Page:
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Will the West Defend Itself? By: Walter Williams
Washington Times | Wednesday, September 06, 2006


Does the United States have the power to eliminate terrorists and the states that support them? In terms of capacity, as opposed to will, the answer is a clear yes.

Think about it. Currently, the U.S. has an arsenal of 18 Ohio class submarines. Just one submarine is loaded with 24 Trident nuclear missiles. Each Trident missile has eight nuclear warheads capable of being independently targeted. That means the U.S. alone has the capacity to wipe out Iran, Syria or any other state that supports terrorist groups or engages in terrorism -- without risking the life of a single soldier.

Terrorist supporters know we have this capacity, but because of worldwide public opinion, which often appears to be on their side, coupled with our weak will, we'll never use it. Today's Americans are vastly different from those of my generation who fought the life-and-death struggle of World War II. Any attempt to annihilate our Middle East enemies would create all sorts of handwringing about the innocent lives lost, so-called collateral damage.

Such an argument would have fallen on deaf ears during World War II when we firebombed cities in Germany and Japan. The loss of lives through saturation bombing far exceeded those lost through the dropping of atomic bombs on Hiroshima and Nagasaki.

After the battle of Midway, and the long string of Japanese defeats in the Pacific, including Guam, Okinawa and the Philippines, had today's Americans been around, they'd be willing to negotiate with Japan for peace, pointing to the additional loss of lives if we continued the war. More than likely they would have made the same argument in 1945, when German defeat was imminent. Of course, had there been a peace agreement with Japan and Germany, all it would have achieved would have been to give them time to recoup their losses and resume their aggression at a later time, possibly equipped with nuclear weapons.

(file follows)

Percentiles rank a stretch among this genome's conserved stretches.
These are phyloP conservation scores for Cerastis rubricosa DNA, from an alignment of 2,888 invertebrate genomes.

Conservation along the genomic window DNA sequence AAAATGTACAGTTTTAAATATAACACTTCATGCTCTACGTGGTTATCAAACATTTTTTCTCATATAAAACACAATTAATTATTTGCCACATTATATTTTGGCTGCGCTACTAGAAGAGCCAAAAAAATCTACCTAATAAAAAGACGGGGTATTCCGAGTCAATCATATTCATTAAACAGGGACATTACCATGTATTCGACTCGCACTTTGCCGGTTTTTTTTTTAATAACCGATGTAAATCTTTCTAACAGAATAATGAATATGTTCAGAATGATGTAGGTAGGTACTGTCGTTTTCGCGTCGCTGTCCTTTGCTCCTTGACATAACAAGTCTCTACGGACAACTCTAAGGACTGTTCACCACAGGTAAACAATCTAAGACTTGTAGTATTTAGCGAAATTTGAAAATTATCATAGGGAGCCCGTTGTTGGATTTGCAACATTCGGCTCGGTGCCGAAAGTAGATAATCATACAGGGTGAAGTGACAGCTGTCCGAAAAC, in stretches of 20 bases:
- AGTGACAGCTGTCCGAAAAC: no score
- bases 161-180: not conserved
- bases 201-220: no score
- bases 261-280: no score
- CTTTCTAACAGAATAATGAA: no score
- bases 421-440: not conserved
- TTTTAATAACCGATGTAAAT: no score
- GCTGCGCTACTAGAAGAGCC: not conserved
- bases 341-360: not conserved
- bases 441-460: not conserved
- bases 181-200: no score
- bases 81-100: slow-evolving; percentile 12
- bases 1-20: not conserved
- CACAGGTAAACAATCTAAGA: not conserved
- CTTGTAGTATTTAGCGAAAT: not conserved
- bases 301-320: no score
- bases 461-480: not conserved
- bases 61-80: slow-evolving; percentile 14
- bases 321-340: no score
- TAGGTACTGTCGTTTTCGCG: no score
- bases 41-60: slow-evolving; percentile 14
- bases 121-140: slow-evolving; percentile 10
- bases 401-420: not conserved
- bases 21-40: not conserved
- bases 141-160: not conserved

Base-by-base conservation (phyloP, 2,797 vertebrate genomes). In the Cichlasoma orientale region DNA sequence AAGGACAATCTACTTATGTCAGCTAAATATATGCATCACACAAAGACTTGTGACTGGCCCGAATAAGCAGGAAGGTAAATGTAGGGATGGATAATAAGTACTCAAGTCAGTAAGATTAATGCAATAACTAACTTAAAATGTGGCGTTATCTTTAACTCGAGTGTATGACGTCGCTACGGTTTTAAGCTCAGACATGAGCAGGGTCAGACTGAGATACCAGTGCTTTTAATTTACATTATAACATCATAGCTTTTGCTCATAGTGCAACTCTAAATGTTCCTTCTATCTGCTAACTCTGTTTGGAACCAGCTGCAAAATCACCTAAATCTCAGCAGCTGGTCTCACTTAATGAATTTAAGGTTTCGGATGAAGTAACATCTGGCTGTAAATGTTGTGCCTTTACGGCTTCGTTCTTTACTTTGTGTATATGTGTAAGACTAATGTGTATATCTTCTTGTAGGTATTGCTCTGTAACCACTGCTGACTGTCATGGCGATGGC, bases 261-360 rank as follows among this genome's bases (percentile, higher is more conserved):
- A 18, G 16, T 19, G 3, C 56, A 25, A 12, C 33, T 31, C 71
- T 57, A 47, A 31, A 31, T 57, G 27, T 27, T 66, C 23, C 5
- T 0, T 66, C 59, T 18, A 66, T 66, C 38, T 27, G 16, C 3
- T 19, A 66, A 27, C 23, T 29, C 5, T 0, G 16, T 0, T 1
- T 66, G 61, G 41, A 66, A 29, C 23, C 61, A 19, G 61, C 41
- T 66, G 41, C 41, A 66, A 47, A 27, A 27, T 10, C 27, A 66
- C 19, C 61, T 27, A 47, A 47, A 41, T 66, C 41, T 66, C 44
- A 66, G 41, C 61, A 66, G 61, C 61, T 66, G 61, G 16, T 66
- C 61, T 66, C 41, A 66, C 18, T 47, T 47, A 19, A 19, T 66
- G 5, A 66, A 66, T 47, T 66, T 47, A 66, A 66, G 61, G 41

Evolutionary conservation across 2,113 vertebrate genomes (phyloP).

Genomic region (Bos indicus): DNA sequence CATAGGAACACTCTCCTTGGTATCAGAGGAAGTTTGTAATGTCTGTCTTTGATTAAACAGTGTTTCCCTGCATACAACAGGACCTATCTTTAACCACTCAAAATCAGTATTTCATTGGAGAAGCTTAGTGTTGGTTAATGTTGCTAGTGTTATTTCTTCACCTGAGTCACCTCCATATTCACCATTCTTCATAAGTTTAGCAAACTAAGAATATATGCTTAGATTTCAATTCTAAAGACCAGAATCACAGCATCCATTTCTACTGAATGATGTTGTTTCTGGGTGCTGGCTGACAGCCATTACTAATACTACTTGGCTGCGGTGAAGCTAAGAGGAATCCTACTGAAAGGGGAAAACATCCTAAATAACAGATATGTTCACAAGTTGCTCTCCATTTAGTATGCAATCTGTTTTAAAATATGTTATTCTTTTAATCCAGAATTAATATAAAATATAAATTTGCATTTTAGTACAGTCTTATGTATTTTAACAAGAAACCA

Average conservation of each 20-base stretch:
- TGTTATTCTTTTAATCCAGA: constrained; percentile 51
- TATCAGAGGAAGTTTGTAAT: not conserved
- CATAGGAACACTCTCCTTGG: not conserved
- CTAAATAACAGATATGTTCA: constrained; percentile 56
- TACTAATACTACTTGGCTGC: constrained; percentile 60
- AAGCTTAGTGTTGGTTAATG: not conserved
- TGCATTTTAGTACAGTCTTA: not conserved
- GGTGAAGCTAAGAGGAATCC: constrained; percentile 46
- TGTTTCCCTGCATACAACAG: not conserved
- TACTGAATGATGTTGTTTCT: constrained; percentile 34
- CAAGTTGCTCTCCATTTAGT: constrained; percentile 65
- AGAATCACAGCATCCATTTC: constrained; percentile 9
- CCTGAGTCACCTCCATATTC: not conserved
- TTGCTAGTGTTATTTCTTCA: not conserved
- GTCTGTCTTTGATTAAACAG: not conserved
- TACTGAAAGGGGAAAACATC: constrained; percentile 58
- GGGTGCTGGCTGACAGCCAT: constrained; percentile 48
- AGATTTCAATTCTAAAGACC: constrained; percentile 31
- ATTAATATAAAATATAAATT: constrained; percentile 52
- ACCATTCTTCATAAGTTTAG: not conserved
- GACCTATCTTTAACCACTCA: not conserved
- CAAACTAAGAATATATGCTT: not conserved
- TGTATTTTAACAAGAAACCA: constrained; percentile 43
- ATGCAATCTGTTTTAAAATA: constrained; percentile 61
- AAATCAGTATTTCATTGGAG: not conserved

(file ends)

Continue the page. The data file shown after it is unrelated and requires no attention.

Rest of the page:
We might also note that the occupation of Germany and Japan didn't pose the occupation problems we face in Iraq. The reason is we completely demoralized our enemies, leaving them with neither the will nor the means to resist.

Our adversaries in the Middle East have advantages that the axis powers didn't have -- the Western press and public opinion. We've seen widespread condemnation of alleged atrocities and prisoner mistreatment by the U.S., but how much media condemnation have you seen of beheadings and other gross atrocities by Islamists?

Terrorists must be pleased by statements of some members of Congress, such as those by Rep. John Dingell, Michigan Democrat, who recently said, "I don't take sides for or against Hezbollah." Hezbollah, backed by Iran, is responsible for the 1983 bombing of Beirut barracks that killed 241 U.S. service members.

I'm not suggesting that we rush to use our nuclear capacity to crush states that support terrorism. I'm sure there are other less drastic military options. What I am suggesting is that I know of no instances where appeasement, such as the current Western modus operandi, has borne fruit.

What Europeans say about what should be done about terrorist states should fall on deaf ears. Their history of weakness and cowardice during the 1930s goes a long way toward accounting for the 60 million lives lost during World War II. During the mid-1930s, when Hitler started violating the arms limitations of the Versailles Treaty, France and Britain alone could have handily defeated him, but they pursued the appeasement route.

Anyone who thinks current Western appeasement efforts will get Iran to end its nuclear weapons program and end its desire to eliminate Israel is dumber than dumb. Appeasement will strengthen Iran's hand, and it looks as if the West, including the United States, is willing to be complicit in that strengthening.

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Walter E. Williams is a professor of economics at George Mason University, Fairfax, Va., and a syndicated columnist.


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